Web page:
This week, I’ve started an evening course (5 times, once every 3 weeks) on food sovereignty @ Rencontre des Continents in Brussels. We don’t really ask ourselves a lot of questions as to where our daily food comes from (from production, to transformation & distribution), but we should. The course will elaborate on the impacts of our everyday decisions as to what we put on our plate and how these have direct effects on the planet & people. The course strives to provide us with knowledge & tools in order to make ethical and well-informed decisions every time we consume (literally) in order to have a much needed (collective) positive impact on the ecosystem of food.
All the students brought some food to share (potluck style) & luckily there was no meat or fish at all! Just some dairy which I could easily avoid as everyone was very informative about what they brought.
As a practical assignment we prepared different vegetable spreads. There were 4 groups of ingredients: legumes (pulses), vegetables (cooked beetroots, carrots, parsnip, leek), oils & nuts, spices, herbs & condiments (lemon, red pepper, ginger root, tamari, white sweet miso, fresh garlic & parsley), all organic! We had to prepare a vegetable spread with at least one ingredient out of all groups. It was a lot of fun, as we formed smaller groups and discussed which flavors would go well together, a lot of improvisation went on there! 1/3 of pulses & 2/3 of vegetables is recommended & the wet ingredients first to make it easier to blend (blades are at the bottom). You blend it all to a smooth texture in a simple hand blender, i.e. this one by Braun that I use.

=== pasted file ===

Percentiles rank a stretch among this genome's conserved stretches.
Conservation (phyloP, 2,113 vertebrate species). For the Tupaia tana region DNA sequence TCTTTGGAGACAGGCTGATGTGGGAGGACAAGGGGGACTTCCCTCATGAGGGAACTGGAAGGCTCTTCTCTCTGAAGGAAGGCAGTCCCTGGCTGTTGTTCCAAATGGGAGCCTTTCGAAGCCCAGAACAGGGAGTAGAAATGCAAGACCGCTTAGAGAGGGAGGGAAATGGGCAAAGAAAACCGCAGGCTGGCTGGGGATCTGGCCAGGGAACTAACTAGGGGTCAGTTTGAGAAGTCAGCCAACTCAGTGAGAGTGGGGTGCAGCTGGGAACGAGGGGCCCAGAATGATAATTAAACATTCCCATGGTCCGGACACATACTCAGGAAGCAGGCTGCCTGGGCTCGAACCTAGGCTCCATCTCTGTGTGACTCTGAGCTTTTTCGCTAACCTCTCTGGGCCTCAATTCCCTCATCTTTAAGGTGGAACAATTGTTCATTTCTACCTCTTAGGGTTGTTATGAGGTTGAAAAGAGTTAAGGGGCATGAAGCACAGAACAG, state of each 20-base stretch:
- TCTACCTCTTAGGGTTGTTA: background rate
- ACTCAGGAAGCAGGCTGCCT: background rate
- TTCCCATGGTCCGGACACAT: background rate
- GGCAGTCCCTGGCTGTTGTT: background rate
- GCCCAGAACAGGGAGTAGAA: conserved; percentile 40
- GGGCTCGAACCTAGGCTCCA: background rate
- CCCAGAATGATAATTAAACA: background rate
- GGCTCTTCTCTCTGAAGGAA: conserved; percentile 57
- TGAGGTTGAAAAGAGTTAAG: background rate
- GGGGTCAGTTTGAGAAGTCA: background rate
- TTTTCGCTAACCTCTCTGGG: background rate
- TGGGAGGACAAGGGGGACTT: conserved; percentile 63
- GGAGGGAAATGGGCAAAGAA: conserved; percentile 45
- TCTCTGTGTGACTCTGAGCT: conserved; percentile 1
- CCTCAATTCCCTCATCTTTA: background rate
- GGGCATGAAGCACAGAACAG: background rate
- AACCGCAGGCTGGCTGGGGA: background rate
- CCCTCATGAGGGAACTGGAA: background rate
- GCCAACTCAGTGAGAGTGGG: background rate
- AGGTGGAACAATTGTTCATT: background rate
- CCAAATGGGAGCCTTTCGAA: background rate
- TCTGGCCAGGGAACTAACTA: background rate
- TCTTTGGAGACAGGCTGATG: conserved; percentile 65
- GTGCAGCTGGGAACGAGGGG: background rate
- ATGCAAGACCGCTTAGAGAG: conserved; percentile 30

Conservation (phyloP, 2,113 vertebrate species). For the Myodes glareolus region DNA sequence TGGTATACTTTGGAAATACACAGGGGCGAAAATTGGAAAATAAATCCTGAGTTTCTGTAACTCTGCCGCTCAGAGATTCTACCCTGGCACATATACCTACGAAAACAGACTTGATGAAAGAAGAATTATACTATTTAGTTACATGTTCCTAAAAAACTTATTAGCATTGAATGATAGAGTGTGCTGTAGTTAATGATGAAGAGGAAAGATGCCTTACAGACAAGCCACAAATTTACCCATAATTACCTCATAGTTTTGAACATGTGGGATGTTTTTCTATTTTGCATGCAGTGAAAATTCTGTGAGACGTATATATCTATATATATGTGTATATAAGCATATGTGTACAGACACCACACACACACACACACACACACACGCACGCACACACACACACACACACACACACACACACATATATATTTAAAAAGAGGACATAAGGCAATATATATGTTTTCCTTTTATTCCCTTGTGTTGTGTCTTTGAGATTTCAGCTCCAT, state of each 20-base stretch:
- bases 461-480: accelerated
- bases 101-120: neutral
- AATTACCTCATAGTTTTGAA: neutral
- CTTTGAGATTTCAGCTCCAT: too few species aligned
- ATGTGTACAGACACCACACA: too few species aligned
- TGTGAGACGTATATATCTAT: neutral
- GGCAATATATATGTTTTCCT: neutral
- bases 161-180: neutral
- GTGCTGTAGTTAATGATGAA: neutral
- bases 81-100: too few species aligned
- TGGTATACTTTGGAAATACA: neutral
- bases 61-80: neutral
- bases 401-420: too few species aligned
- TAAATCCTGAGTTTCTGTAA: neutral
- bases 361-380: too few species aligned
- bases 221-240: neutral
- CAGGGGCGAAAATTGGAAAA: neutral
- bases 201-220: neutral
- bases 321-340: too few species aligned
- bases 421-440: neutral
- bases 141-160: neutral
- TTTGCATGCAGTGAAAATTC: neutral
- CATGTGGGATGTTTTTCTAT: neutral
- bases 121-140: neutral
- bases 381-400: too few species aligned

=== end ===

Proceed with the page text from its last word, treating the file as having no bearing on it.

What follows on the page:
- chickpeas, beetroot, cumin powder, garlic, walnuts, olive oil, lemon juice
- brown lentils, ginger, cashew nuts, carrots & parsnip, tamari sauce, lemon juice
- silken tofu, parsley, almond paste, ginger root, tamari sauce, leeks, lemon juice
- brown lentils, silken tofu, sesame oil, cumin, ginger, garlic, carrots & parsnip, lemon juice
- kidney beans, white miso, sunflower seeds, garlic, leeks, olive oil, turmeric powder, red pepper
PS: garlic is not considered sattvic food in yoga, so I prefer to stay abstain from it.
It’s a great exercise as you simply try to combine flavors & it basically always works! It’s delicious as a spread on bread or with a green salad & a full meal as you combine all the food groups to a perfectly balanced meal (carbohydrates, proteins, fats, minerals, vitamins).
Soon I’ll share more about the theory & the other recipes we’ll create. The next session is in 3 weeks.